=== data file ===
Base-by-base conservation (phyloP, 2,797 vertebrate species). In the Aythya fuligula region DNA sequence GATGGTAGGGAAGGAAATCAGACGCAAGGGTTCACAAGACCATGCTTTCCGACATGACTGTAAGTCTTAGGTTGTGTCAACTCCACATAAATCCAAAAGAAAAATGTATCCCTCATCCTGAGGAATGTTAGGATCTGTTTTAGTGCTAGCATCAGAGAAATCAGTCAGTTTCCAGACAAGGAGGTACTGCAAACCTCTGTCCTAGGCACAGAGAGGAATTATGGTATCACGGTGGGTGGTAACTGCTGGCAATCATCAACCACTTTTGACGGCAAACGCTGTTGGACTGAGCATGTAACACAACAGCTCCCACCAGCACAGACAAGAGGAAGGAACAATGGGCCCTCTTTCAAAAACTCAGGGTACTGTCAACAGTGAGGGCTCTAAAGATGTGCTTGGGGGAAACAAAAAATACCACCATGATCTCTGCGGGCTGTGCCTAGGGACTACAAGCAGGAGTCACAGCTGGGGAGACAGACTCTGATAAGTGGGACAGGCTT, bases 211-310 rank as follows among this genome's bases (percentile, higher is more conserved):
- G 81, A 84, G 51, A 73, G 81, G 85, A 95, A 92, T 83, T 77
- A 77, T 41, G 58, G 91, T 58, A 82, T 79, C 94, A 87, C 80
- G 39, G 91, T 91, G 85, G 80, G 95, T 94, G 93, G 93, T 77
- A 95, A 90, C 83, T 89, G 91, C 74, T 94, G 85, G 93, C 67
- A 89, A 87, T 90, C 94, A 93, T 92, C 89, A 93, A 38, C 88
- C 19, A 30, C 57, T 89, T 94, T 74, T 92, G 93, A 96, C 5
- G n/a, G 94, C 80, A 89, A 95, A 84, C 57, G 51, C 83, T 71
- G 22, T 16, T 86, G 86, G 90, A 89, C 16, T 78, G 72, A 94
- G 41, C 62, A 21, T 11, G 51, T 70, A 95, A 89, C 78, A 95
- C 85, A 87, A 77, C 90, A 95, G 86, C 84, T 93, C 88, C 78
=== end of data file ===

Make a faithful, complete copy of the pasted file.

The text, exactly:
Base-by-base conservation (phyloP, 2,797 vertebrate species). In the Aythya fuligula region DNA sequence GATGGTAGGGAAGGAAATCAGACGCAAGGGTTCACAAGACCATGCTTTCCGACATGACTGTAAGTCTTAGGTTGTGTCAACTCCACATAAATCCAAAAGAAAAATGTATCCCTCATCCTGAGGAATGTTAGGATCTGTTTTAGTGCTAGCATCAGAGAAATCAGTCAGTTTCCAGACAAGGAGGTACTGCAAACCTCTGTCCTAGGCACAGAGAGGAATTATGGTATCACGGTGGGTGGTAACTGCTGGCAATCATCAACCACTTTTGACGGCAAACGCTGTTGGACTGAGCATGTAACACAACAGCTCCCACCAGCACAGACAAGAGGAAGGAACAATGGGCCCTCTTTCAAAAACTCAGGGTACTGTCAACAGTGAGGGCTCTAAAGATGTGCTTGGGGGAAACAAAAAATACCACCATGATCTCTGCGGGCTGTGCCTAGGGACTACAAGCAGGAGTCACAGCTGGGGAGACAGACTCTGATAAGTGGGACAGGCTT, bases 211-310 rank as follows among this genome's bases (percentile, higher is more conserved):
- G 81, A 84, G 51, A 73, G 81, G 85, A 95, A 92, T 83, T 77
- A 77, T 41, G 58, G 91, T 58, A 82, T 79, C 94, A 87, C 80
- G 39, G 91, T 91, G 85, G 80, G 95, T 94, G 93, G 93, T 77
- A 95, A 90, C 83, T 89, G 91, C 74, T 94, G 85, G 93, C 67
- A 89, A 87, T 90, C 94, A 93, T 92, C 89, A 93, A 38, C 88
- C 19, A 30, C 57, T 89, T 94, T 74, T 92, G 93, A 96, C 5
- G n/a, G 94, C 80, A 89, A 95, A 84, C 57, G 51, C 83, T 71
- G 22, T 16, T 86, G 86, G 90, A 89, C 16, T 78, G 72, A 94
- G 41, C 62, A 21, T 11, G 51, T 70, A 95, A 89, C 78, A 95
- C 85, A 87, A 77, C 90, A 95, G 86, C 84, T 93, C 88, C 78